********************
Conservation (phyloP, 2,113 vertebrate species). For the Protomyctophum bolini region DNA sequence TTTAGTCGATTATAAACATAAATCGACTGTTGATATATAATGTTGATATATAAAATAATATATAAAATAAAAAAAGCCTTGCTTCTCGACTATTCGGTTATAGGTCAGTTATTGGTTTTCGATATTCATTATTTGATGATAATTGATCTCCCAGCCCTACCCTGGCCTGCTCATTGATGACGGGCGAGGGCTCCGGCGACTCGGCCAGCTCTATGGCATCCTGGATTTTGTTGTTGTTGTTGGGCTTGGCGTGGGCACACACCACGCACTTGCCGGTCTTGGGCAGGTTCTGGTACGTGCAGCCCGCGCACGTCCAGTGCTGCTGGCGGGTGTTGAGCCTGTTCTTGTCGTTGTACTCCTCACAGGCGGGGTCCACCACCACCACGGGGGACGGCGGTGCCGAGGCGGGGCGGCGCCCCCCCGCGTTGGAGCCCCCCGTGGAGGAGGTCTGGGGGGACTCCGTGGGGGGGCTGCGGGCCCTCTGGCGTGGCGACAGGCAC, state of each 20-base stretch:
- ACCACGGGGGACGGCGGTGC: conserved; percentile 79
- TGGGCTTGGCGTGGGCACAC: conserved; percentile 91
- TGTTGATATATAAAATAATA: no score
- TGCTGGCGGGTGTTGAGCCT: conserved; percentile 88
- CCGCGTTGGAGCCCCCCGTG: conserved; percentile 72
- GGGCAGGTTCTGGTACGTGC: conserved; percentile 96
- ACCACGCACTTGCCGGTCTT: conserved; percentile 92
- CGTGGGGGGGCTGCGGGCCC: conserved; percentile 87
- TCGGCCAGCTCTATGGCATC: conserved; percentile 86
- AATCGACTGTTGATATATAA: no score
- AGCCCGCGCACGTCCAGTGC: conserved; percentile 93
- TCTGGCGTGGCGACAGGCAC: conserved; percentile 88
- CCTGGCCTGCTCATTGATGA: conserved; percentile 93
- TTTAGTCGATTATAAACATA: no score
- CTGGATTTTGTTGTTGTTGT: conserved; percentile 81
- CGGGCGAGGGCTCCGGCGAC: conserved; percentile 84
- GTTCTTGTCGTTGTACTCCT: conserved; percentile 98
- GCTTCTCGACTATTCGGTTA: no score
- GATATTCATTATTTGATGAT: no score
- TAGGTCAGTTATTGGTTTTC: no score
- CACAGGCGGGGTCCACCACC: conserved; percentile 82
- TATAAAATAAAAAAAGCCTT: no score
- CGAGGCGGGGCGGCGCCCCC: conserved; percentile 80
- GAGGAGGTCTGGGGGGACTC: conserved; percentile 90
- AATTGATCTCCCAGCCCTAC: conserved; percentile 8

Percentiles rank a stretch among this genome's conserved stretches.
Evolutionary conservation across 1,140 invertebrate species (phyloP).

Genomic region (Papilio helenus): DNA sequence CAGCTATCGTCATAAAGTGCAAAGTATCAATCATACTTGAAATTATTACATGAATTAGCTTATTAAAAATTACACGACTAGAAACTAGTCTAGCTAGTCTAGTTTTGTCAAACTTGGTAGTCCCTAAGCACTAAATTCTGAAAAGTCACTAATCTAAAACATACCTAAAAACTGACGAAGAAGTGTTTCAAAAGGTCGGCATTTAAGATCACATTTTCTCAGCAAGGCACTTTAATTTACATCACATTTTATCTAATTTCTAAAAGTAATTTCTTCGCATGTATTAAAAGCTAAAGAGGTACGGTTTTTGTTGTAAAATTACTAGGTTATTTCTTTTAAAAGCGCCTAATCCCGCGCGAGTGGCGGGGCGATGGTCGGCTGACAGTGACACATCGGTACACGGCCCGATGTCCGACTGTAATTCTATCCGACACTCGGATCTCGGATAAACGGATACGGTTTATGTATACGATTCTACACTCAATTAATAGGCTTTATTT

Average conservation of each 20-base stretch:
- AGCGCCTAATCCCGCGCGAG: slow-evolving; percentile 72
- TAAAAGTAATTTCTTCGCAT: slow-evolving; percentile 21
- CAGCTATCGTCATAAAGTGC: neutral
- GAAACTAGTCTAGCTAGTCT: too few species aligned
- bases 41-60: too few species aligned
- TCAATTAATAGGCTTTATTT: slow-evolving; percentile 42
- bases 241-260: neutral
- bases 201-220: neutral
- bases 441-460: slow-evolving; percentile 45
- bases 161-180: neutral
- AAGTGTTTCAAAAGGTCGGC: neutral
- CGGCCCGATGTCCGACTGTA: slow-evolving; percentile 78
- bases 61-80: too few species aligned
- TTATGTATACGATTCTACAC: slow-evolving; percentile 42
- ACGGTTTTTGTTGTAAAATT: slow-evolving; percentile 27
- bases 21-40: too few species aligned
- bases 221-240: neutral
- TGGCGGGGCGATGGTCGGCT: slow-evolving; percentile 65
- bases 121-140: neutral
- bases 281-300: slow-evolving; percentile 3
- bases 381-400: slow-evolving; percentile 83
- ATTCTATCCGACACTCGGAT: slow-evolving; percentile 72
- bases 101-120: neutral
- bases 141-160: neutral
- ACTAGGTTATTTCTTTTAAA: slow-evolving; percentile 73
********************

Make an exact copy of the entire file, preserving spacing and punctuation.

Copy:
Conservation (phyloP, 2,113 vertebrate species). For the Protomyctophum bolini region DNA sequence TTTAGTCGATTATAAACATAAATCGACTGTTGATATATAATGTTGATATATAAAATAATATATAAAATAAAAAAAGCCTTGCTTCTCGACTATTCGGTTATAGGTCAGTTATTGGTTTTCGATATTCATTATTTGATGATAATTGATCTCCCAGCCCTACCCTGGCCTGCTCATTGATGACGGGCGAGGGCTCCGGCGACTCGGCCAGCTCTATGGCATCCTGGATTTTGTTGTTGTTGTTGGGCTTGGCGTGGGCACACACCACGCACTTGCCGGTCTTGGGCAGGTTCTGGTACGTGCAGCCCGCGCACGTCCAGTGCTGCTGGCGGGTGTTGAGCCTGTTCTTGTCGTTGTACTCCTCACAGGCGGGGTCCACCACCACCACGGGGGACGGCGGTGCCGAGGCGGGGCGGCGCCCCCCCGCGTTGGAGCCCCCCGTGGAGGAGGTCTGGGGGGACTCCGTGGGGGGGCTGCGGGCCCTCTGGCGTGGCGACAGGCAC, state of each 20-base stretch:
- ACCACGGGGGACGGCGGTGC: conserved; percentile 79
- TGGGCTTGGCGTGGGCACAC: conserved; percentile 91
- TGTTGATATATAAAATAATA: no score
- TGCTGGCGGGTGTTGAGCCT: conserved; percentile 88
- CCGCGTTGGAGCCCCCCGTG: conserved; percentile 72
- GGGCAGGTTCTGGTACGTGC: conserved; percentile 96
- ACCACGCACTTGCCGGTCTT: conserved; percentile 92
- CGTGGGGGGGCTGCGGGCCC: conserved; percentile 87
- TCGGCCAGCTCTATGGCATC: conserved; percentile 86
- AATCGACTGTTGATATATAA: no score
- AGCCCGCGCACGTCCAGTGC: conserved; percentile 93
- TCTGGCGTGGCGACAGGCAC: conserved; percentile 88
- CCTGGCCTGCTCATTGATGA: conserved; percentile 93
- TTTAGTCGATTATAAACATA: no score
- CTGGATTTTGTTGTTGTTGT: conserved; percentile 81
- CGGGCGAGGGCTCCGGCGAC: conserved; percentile 84
- GTTCTTGTCGTTGTACTCCT: conserved; percentile 98
- GCTTCTCGACTATTCGGTTA: no score
- GATATTCATTATTTGATGAT: no score
- TAGGTCAGTTATTGGTTTTC: no score
- CACAGGCGGGGTCCACCACC: conserved; percentile 82
- TATAAAATAAAAAAAGCCTT: no score
- CGAGGCGGGGCGGCGCCCCC: conserved; percentile 80
- GAGGAGGTCTGGGGGGACTC: conserved; percentile 90
- AATTGATCTCCCAGCCCTAC: conserved; percentile 8

Percentiles rank a stretch among this genome's conserved stretches.
Evolutionary conservation across 1,140 invertebrate species (phyloP).

Genomic region (Papilio helenus): DNA sequence CAGCTATCGTCATAAAGTGCAAAGTATCAATCATACTTGAAATTATTACATGAATTAGCTTATTAAAAATTACACGACTAGAAACTAGTCTAGCTAGTCTAGTTTTGTCAAACTTGGTAGTCCCTAAGCACTAAATTCTGAAAAGTCACTAATCTAAAACATACCTAAAAACTGACGAAGAAGTGTTTCAAAAGGTCGGCATTTAAGATCACATTTTCTCAGCAAGGCACTTTAATTTACATCACATTTTATCTAATTTCTAAAAGTAATTTCTTCGCATGTATTAAAAGCTAAAGAGGTACGGTTTTTGTTGTAAAATTACTAGGTTATTTCTTTTAAAAGCGCCTAATCCCGCGCGAGTGGCGGGGCGATGGTCGGCTGACAGTGACACATCGGTACACGGCCCGATGTCCGACTGTAATTCTATCCGACACTCGGATCTCGGATAAACGGATACGGTTTATGTATACGATTCTACACTCAATTAATAGGCTTTATTT

Average conservation of each 20-base stretch:
- AGCGCCTAATCCCGCGCGAG: slow-evolving; percentile 72
- TAAAAGTAATTTCTTCGCAT: slow-evolving; percentile 21
- CAGCTATCGTCATAAAGTGC: neutral
- GAAACTAGTCTAGCTAGTCT: too few species aligned
- bases 41-60: too few species aligned
- TCAATTAATAGGCTTTATTT: slow-evolving; percentile 42
- bases 241-260: neutral
- bases 201-220: neutral
- bases 441-460: slow-evolving; percentile 45
- bases 161-180: neutral
- AAGTGTTTCAAAAGGTCGGC: neutral
- CGGCCCGATGTCCGACTGTA: slow-evolving; percentile 78
- bases 61-80: too few species aligned
- TTATGTATACGATTCTACAC: slow-evolving; percentile 42
- ACGGTTTTTGTTGTAAAATT: slow-evolving; percentile 27
- bases 21-40: too few species aligned
- bases 221-240: neutral
- TGGCGGGGCGATGGTCGGCT: slow-evolving; percentile 65
- bases 121-140: neutral
- bases 281-300: slow-evolving; percentile 3
- bases 381-400: slow-evolving; percentile 83
- ATTCTATCCGACACTCGGAT: slow-evolving; percentile 72
- bases 101-120: neutral
- bases 141-160: neutral
- ACTAGGTTATTTCTTTTAAA: slow-evolving; percentile 73